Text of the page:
The bluegrass ballad ‘My Better Years’ was originally written by protest and folksinger Hazel Dickens in 1973, who I note, sadly died aged about 85 in May of this year. As a child she endured hardships and went onto become a pioneer who sang of the downtrodden. Working with mountain music artist Alice Gerrard they recorded this on the album HAZEL & ALICE offering a unique sound of a female duet singing bluegrass which drew the attention of a young Emmylou Harris. In later years Dickens was active within the Washington, DC folk/bluegrass community. She performed this with the popular Johnson Mountain Boys who cut this on their album BLUE DIAMOND in 1993 (Youtube video). This insightful cover by Cannon demonstrates her knowledge of the genres tradition. Her rendition suits her subtle and restrained vocal perfectly complemented by delicate fiddle, dobro, mandolin and tasteful harmony on an aching number were loves embers have all turned to ash many moons ago and there’s no turning back.
‘Rewind’ has a feel an early Mary Chapin Carpenter composition. With a longing to a love that regretfully slipped away the excellent groove is however very pleasing to the ear bringing forth a warm and honest sentiment. Reaching out to an absent lover the author sings out: “If I would only rewind, the hands of time that slip by, I would make you take back your goodbye”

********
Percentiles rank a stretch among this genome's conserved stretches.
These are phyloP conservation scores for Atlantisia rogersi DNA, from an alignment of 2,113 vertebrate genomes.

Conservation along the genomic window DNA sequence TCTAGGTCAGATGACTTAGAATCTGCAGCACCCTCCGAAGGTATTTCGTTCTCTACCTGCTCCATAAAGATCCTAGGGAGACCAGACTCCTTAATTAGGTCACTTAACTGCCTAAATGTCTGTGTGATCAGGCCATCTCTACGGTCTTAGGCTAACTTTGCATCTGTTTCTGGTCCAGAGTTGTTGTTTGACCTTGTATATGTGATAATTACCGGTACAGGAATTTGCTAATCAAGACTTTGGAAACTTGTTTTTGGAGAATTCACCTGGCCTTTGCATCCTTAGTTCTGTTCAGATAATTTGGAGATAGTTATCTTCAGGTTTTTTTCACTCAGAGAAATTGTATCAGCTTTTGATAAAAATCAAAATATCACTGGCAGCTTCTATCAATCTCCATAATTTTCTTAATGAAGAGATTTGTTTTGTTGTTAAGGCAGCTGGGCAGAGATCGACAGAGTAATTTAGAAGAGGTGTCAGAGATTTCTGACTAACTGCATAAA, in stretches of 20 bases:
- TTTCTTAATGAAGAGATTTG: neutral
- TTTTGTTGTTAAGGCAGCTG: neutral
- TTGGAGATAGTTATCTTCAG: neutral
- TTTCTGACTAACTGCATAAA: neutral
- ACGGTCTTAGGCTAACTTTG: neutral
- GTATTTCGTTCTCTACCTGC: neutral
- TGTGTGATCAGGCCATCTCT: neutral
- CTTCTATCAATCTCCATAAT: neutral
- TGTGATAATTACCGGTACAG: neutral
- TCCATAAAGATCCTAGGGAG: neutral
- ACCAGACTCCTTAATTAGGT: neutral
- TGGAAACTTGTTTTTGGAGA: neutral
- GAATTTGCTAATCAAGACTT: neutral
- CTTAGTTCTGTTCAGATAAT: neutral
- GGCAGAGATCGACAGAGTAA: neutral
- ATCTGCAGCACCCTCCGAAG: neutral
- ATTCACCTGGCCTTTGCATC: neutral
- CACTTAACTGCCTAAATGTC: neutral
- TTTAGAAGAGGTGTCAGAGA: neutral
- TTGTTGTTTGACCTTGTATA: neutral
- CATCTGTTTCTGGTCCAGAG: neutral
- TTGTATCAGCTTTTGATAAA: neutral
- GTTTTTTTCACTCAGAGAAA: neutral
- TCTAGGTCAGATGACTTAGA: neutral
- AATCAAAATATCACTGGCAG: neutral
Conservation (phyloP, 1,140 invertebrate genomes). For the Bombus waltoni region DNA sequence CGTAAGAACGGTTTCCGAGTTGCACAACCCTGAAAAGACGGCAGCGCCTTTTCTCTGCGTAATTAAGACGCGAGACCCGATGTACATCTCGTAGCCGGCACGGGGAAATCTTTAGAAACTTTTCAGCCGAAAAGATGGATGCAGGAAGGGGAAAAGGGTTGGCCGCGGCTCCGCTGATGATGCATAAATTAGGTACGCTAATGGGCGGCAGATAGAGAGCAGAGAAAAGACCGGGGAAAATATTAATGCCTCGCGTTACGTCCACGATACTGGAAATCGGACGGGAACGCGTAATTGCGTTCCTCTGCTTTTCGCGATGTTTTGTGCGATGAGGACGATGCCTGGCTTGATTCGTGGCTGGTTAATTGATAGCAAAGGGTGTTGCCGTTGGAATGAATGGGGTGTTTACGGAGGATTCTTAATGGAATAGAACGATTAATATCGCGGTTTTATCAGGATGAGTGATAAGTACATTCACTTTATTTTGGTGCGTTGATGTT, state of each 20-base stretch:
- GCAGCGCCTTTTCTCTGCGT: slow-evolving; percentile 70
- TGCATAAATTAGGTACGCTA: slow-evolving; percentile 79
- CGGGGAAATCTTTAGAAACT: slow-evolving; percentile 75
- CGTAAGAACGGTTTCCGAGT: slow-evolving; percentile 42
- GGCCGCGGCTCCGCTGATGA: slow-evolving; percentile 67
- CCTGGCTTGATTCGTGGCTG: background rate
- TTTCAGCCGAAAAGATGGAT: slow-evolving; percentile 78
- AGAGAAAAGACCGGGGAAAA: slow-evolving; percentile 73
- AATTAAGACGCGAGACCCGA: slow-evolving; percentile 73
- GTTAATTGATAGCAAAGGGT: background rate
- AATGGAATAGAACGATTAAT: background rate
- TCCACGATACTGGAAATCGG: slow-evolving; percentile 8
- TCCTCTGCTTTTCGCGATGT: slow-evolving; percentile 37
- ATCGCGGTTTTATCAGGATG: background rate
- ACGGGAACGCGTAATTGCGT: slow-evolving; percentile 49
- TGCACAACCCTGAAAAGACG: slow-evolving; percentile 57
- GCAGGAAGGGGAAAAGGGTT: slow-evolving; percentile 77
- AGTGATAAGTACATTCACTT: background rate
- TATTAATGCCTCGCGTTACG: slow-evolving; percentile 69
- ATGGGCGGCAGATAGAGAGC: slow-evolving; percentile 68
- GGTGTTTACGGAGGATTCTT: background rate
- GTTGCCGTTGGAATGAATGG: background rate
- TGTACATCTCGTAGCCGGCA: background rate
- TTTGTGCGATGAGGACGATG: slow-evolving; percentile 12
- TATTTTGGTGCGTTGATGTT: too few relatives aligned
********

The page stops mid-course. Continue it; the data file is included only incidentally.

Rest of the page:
Arranged by Cannon ‘Reel Me In’ when it pops out of the speakers demands attention on this fiddle and steel laden track which is a fabulous feel good country toe-tapper. It should get folks grabbing their partners and hitting the dance floors pronto – wonderful stuff!
On the mid-tempo ‘Woman’s Right’ Belle whose vocal slightly wavers wears the assertive female badge but is clearly focused when advising men that they should heed the warnings to stand aside and allow her the space to decide. Evidently it’s: “A mystery to be defined, the answers always justified“!